Tel Aviv resident Joseph Tsur, 80, normally rides buses in the city. But when he needs to go somewhere off the beaten track, he fires up his chocolate-brown 1966 Dodge Dart and heads to the highways and byways. Onlookers regularly cut him off, begging him to sell his classic car.
“I am not kidding, madam,” he tells ISRAEL21c. “Once I was even offered $160,000 in cash for my car. What am I going to do with the money? I don’t need it. I want to leave something to the generations of my grandkids.”
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Tsur doesn’t stoke the image that vintage car collectors own a hangar full of hot rods. His parking space in Tel Aviv has room for only one, and one is all he owns.
As the international liaison for the Israeli vintage car club — known locally as the Five Club and more formally as the ICCVC (Israel Classic and Collectors Vehicle Club) — Tsur is happy to talk about the unexpected phenomenon in a country still thought to be using camels for transportation.
Tsur traces the unusual hobby of vintage car collecting in Israel to its once ambitious car industry. Between the 1950s and 1970s, Israelis assembled Studebakers and Fords, as well as Japanese Hino models. And from 1951 to 1981, Israel Autocars manufactured more than 100,000 fiberglass-shelled Sussita, Carmel, Gilboa and Sabra Sport automobiles.
“Just rumor,” he says about the urban legend that the brand’s demise was caused by camels munching on the fiberglass.
Some of these near-extinct Israeli-made cars have made it into collectors’ hands abroad, says Tsur. He is friends with a man in Portugal who owns a Sabra Sport, which he says can be compared to a Lamborghini, kind of. “Well, not exactly the Lamborghini, but similar.”
Today there are thousands of collector cars in Israel, with about 700 people part of the 28-year-old club, linked since 2000 to the international FIVA Club based out of France. The club helps import about 200 cars a year, mainly from the United States. Tsur goes to FIVA meetings to represent Israel.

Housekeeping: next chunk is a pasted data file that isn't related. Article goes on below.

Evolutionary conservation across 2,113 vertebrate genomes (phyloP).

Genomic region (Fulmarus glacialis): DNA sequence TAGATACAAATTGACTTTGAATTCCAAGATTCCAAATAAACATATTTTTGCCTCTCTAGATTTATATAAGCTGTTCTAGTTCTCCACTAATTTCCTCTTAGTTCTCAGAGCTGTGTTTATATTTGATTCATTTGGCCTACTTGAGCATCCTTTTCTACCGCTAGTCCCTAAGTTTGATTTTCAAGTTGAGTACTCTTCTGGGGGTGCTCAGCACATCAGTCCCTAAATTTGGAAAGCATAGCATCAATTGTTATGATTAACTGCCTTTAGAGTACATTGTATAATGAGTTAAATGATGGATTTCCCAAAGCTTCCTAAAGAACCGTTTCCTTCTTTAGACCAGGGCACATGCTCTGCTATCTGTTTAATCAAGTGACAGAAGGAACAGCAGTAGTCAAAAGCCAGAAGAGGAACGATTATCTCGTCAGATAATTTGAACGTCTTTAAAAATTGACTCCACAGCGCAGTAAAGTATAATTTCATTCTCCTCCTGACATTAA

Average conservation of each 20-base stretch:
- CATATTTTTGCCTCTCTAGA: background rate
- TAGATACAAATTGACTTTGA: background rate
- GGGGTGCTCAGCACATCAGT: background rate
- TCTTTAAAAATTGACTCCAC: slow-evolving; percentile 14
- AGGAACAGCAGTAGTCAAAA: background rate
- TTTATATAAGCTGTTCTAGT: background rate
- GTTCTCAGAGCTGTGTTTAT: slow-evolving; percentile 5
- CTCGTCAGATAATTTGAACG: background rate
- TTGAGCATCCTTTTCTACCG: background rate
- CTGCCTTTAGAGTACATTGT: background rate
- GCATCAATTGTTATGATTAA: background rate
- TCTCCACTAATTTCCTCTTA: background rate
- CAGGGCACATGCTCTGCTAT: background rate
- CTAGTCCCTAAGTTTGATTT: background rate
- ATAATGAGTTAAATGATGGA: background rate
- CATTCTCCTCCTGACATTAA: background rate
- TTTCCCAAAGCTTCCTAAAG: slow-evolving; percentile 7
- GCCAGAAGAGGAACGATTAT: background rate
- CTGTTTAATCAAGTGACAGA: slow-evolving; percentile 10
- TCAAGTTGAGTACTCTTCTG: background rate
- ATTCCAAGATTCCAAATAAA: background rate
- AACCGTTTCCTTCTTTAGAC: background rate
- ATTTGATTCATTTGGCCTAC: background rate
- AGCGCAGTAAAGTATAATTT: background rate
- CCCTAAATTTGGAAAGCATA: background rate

The Israeli club originally started to help owners of cars older than 30 years to pass vehicle inspection tests, get insurance, restore their cars, find parts and import cars to Israel. They banded together to help ease import burdens and regulatory issues associated with driving these cars.
Tsur bought his ’66 in 1979. It was not considered vintage till years later.
“It wasn’t a collectable vehicle then, just an ordinary vehicle and I kept it. I found it was something unique because you can keep it as long as you wish,” he says. “You don’t need exact original parts. It can work with very basic old vehicles.”
The electrical components in his Dart must be tuned up by a “good electrician –– all the rest I can do,” says Tsur, an accountant by profession who also coordinates the Biblical Crops Society of Israel.
Still driving? “I am driving when it is necessary,” he answers. “At 80 years old I am not looking for adventures, so it’s really when there is no other option. There are the Saturdays and so on. Also in special cases when we don’t have a convenient bus service. Living in Tel Aviv, normally I am just taking the bus because of the parking problems. [The Dart] is a long car.”
Tsur also travels around the world. He met a Syrian FIVA member once, who didn’t talk to him, and at another event he got to mentor and tutor a Moroccan delegate before Morocco was officially accepted to the club as a member country. The relationship between the Israeli and the Moroccan remains friendly.
Being a member of the club has more benefits than just import paperwork and passing emissions tests. The website (in Hebrew) boasts a full schedule of rallies, showcases and meetings across Israel. Every February or March, Five Club members meet for a general assembly featuring special showcases.
But don’t wait until then: Any event may be a good chance to find Tsur driving his chocolate Dart. He may even let you go for a ride.